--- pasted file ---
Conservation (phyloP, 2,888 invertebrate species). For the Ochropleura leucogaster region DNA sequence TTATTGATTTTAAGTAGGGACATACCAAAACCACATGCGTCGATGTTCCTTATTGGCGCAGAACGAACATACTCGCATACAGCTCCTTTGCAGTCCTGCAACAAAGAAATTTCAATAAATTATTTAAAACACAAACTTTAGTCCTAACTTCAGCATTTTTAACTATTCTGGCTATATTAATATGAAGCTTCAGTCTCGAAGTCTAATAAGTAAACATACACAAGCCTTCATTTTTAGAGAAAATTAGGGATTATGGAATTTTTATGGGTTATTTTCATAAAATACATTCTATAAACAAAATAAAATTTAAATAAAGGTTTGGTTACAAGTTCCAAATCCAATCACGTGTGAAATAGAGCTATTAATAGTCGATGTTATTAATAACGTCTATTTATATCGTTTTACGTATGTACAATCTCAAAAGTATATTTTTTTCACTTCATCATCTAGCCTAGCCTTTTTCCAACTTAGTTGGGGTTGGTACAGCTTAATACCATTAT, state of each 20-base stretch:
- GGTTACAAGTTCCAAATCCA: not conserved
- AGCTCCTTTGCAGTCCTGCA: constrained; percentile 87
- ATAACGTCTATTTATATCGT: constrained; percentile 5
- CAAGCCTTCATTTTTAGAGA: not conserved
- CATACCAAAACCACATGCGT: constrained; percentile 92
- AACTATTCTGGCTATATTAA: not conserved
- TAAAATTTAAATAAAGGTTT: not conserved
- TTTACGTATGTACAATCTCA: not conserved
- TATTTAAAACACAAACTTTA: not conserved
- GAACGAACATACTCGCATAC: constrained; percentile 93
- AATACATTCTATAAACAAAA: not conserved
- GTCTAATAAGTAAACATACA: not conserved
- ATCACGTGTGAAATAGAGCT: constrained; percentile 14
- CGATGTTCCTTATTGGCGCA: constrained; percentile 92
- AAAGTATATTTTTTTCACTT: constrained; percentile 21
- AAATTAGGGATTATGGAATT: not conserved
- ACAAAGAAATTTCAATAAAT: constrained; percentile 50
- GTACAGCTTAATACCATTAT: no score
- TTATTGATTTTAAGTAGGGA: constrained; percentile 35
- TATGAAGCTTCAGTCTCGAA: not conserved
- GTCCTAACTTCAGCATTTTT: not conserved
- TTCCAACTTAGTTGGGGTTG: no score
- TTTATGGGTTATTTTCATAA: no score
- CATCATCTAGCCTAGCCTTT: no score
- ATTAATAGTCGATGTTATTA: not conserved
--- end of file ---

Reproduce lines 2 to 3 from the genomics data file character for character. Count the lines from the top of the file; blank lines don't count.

- GGTTACAAGTTCCAAATCCA: not conserved
- AGCTCCTTTGCAGTCCTGCA: constrained; percentile 87